Infections typically begin with swelling and redness of skin, followed by severe pain, blistering, and discharge at the site of the wound. As the infection progresses, tissue necrosis, fever, chills, low blood pressure, shock, and death may occur, especially if it spreads to the bloodstream. Symptoms may arise within 1 to 3 days, but usually occur a few hours after exposure. Disease can progress rapidly and recovery is greatest when diagnosed early. Infections can not heal on their own and require medical treatment.

Recommendations for avoiding wound infections

It is important to understand your personal risk for developing infection, which may be different from others around you. Be prepared and ensure that you have access to a first aid kit when spending a day on the water. If you are out on the water and cut yourself, use appropriate first aid and wound care. Remember, the best way to avoid infection is to prevent exposure in the first place!

First aid and wound care

  • Wash the wound thoroughly with soapy water and remove any foreign material
  • Follow with rubbing alcohol or peroxide, antibiotic ointment, and cover with a bandage
  • Avoid further contact with the environment and keep the area clean until it has healed
Seafood sickness

While most people are not susceptible to infection by Vibrio, individuals who have certain illnesses or health conditions (described already) should only eat seafood that is cooked and abstain from eating it raw or partially cooked.

Hazards associated with Vibrio-related seafood sickness are greatest:

  • During the summer months, especially in coastal areas due to high natural abundances
  • When consuming raw, undercooked, or contaminated cooked seafood – especially shellfish and specifically raw oysters
  • For Individuals with weakened immune systems or underlying disease

Symptoms and disease

Anyone who eats raw or improperly cooked seafood is susceptible to infection by Vibrio. The severity of disease depends on the amount of pathogenic bacteria consumed as well as the individual’s health. Symptoms include watery and/or bloody diarrhea, nausea, vomiting, abdominal cramps, headache, fever, and chills. Symptoms can occur anywhere from 4 to 36 hours after consumption but generally start after about 15 hours. Illnesses typically last for 2 to 6 days; some are self-limiting and heal on their own over time, while those that are more severe can be treated with antibiotics. Most healthy people are not at risk of serious infection and will generally have mild symptoms. In individuals with weakened immune systems disease can be severe or fatal if the infection spreads to the blood (causing septicemia or sepsis). Seek medical attention immediately if you have consumed raw shellfish and have any of these symptoms, especially if you are in a high-risk group.

Recommendations for avoiding infections

Infections can be prevented by cooking seafood properly, avoiding cross contamination of raw seafood with cookware, utensils, or other food, and by consuming cooked seafood. Food should be heated to at least 145°F (internal temperature) for at least 15 seconds. Keep raw foods from coming into contact with cooked foods and surfaces that are used for eating. Thoroughly wash utensils, dishes, surfaces, hands, etc. that contact raw food with hot water and soap before they are used again. Keep food refrigerated at or below 40°F and quickly refrigerate cooked food if it’ll be stored for later.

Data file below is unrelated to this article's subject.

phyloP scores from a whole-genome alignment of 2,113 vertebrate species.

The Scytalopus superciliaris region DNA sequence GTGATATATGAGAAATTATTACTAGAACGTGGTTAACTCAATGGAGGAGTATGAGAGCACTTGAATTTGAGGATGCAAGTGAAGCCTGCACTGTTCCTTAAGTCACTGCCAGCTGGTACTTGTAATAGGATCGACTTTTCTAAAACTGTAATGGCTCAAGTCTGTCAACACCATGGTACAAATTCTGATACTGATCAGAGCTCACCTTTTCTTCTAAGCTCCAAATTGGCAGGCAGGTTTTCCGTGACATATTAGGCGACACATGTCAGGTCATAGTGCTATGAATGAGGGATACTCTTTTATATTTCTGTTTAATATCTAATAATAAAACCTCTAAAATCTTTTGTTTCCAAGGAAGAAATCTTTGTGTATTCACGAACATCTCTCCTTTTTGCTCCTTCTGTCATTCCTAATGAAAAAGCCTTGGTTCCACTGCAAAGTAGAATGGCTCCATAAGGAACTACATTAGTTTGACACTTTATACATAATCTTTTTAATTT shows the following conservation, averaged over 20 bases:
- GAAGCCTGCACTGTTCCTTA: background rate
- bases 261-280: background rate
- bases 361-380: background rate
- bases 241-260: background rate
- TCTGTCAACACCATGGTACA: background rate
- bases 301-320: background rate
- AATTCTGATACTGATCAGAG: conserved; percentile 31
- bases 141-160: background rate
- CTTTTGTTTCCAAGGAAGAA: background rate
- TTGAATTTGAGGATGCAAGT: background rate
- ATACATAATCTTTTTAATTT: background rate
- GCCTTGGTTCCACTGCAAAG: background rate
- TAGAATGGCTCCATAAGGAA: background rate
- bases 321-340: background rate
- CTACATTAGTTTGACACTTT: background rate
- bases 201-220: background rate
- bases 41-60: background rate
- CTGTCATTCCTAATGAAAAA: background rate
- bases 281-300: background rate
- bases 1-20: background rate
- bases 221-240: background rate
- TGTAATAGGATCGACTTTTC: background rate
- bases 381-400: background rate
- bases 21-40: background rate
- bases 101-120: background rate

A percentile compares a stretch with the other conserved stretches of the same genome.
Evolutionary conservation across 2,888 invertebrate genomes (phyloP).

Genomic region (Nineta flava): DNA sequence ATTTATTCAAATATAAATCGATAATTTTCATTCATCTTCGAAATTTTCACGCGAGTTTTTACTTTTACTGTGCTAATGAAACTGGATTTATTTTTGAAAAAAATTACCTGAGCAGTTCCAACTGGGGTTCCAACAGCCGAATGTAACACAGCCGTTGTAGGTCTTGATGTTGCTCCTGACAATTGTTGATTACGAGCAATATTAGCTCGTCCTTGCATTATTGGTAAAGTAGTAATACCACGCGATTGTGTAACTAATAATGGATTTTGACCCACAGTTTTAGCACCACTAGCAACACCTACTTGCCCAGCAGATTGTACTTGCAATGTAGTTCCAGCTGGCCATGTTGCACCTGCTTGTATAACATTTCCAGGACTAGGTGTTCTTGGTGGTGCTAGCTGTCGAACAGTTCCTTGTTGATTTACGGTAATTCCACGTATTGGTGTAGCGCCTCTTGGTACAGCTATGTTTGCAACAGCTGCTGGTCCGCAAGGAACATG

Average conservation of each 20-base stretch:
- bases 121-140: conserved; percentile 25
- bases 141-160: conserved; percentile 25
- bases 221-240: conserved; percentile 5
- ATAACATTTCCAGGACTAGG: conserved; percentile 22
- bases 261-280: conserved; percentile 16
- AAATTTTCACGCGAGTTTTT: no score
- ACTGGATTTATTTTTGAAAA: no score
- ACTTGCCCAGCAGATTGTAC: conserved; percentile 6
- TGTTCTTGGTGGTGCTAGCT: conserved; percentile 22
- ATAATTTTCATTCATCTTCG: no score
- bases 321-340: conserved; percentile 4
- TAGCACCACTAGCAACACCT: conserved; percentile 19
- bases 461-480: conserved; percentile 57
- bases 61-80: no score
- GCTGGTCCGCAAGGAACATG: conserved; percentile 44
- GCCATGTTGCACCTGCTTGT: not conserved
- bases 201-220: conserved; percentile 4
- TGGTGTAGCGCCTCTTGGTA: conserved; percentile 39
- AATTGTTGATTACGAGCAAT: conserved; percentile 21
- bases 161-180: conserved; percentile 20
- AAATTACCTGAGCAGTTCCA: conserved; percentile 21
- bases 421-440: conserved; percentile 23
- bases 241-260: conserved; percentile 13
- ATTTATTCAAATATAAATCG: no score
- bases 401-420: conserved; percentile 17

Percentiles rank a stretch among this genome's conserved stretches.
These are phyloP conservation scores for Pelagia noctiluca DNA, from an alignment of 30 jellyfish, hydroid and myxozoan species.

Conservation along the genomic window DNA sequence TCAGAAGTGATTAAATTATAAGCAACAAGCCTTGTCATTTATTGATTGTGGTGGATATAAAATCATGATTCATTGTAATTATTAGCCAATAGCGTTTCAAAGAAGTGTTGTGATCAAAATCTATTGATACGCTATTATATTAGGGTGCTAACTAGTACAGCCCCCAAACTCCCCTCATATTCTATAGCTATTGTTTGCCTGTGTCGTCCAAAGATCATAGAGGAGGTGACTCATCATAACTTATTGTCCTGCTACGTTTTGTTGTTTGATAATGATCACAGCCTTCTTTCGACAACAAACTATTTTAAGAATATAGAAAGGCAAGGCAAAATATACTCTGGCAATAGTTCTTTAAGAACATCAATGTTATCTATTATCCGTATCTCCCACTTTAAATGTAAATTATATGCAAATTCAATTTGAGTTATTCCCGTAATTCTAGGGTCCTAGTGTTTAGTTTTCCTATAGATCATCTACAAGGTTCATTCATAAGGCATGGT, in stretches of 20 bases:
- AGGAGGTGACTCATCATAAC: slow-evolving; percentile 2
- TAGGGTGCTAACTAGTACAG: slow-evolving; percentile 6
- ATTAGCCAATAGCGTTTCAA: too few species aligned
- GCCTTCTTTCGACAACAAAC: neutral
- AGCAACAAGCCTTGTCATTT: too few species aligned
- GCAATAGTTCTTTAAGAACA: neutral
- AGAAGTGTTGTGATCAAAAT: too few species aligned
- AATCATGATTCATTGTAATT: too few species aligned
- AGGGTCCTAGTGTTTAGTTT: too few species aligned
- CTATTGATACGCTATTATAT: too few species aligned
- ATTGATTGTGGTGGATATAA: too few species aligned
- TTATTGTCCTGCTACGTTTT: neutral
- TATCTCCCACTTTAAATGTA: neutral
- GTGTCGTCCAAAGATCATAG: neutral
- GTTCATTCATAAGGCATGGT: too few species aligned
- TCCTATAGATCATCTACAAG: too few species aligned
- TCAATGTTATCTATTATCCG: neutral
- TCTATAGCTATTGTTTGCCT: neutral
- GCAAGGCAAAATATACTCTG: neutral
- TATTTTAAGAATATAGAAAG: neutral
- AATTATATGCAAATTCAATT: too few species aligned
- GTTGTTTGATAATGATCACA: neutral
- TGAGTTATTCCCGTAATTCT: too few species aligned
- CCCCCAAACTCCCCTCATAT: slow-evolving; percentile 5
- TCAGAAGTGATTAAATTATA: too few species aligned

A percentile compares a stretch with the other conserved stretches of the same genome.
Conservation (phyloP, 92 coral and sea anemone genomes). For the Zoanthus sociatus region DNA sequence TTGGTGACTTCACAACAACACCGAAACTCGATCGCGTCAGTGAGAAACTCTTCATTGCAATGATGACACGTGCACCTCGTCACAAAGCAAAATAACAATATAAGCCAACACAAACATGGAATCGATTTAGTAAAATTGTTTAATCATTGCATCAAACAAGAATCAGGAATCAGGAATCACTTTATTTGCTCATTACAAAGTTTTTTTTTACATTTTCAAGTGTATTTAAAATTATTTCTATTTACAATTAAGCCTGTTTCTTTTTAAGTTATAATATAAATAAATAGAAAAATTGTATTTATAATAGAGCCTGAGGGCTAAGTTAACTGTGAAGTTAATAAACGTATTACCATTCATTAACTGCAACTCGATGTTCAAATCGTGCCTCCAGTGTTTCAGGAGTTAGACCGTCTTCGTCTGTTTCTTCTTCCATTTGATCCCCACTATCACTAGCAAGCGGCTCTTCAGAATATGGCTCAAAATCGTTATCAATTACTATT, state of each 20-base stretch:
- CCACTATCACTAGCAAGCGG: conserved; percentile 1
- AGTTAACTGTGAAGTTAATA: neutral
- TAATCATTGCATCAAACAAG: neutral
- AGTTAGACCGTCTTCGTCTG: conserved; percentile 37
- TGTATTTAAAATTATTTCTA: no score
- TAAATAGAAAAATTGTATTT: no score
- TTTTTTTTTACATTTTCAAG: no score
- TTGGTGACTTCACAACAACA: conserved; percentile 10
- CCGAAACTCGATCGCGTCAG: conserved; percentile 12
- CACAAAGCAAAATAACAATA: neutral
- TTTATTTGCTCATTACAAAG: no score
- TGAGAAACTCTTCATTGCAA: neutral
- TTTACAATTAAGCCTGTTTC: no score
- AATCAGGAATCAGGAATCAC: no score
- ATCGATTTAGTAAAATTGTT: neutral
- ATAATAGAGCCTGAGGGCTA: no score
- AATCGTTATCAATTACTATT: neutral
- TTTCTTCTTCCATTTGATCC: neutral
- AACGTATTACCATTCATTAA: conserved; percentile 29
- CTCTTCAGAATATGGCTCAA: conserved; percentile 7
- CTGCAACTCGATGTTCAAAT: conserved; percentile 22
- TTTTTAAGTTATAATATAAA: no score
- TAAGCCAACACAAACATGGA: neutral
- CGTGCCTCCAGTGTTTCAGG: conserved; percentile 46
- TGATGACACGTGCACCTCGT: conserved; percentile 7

Tips for fishing, shellfish harvesting, or handling traps
  • When fishing, harvesting shellfish, or handling traps, use caution and wear gloves where practical to prevent wounds. Treat new wounds quickly using first-aid and wound care described previously.
  • Wear protective coverings on your feet and, in general, use caution when in and around coastal waters.
  • Fish (including live bait), crabs and shellfish can carry Vibrio. Use caution when hooking or handling, paying attention to areas that can inflict injuries like spines, shells, and claws, barbs, and teeth.
  • Always wash your hands thoroughly after participating in these activities, especially before handling food.
  • Be sure to clean your gear after each use, taking special care with sharp objects like hooks and knives.
  • Bait buckets, live wells, and holding boxes can be reservoirs for Vibrio because they accumulate bacteria from the waste produced by animals inside. Use care to avoid exposing wounds.
Impacts from climate change

There are some scientific studies that indicate as global temperatures rise, the season for potential infections is being extended. This means more cases are being reported outside of the typical warm-weather months. This is particularly important in areas where shellfish are harvested since in many places harvesting occurs in the fall, winter, and spring when temperatures aren’t favorable for Vibrio to grow. Also, Vibrio species are being seen geographically in areas where they were previously rarely or not reported. As sea levels rise, the saltwater will penetrate further upstream into freshwater creating conditions that are more favorable to Vibrio in the future.

Some final thoughts and advice
  • Remember that most healthy individuals will not have any problems.
  • If you are recovering from illness, know your limits and use the above resources to make informed decisions to protect your health.
  • If you have any question about your risk, consult with your doctor.
  • Plan your day on the water or at the beach for safety. Then confidently relax and enjoy the experience.
Helpful resources and links:

Frequently Asked Questions About Vibrio in Florida Factsheets:

Florida Health Department:

Centers for Disease Control:

Georgia Sea Grant: Safe Oysters:

Vibrio Research and Practical Information:

Florida Department of Agriculture and Consumer Services – Eating Oysters: A Health Advisory FAQ:


Posted: August 6, 2019

Category: Coasts & Marine, Food Safety, Health & Nutrition, Natural Resources, Recreation, UF/IFAS Extension, Water
Tags: Environment, Florida Sea Grant, UF/IFAS Extension, Water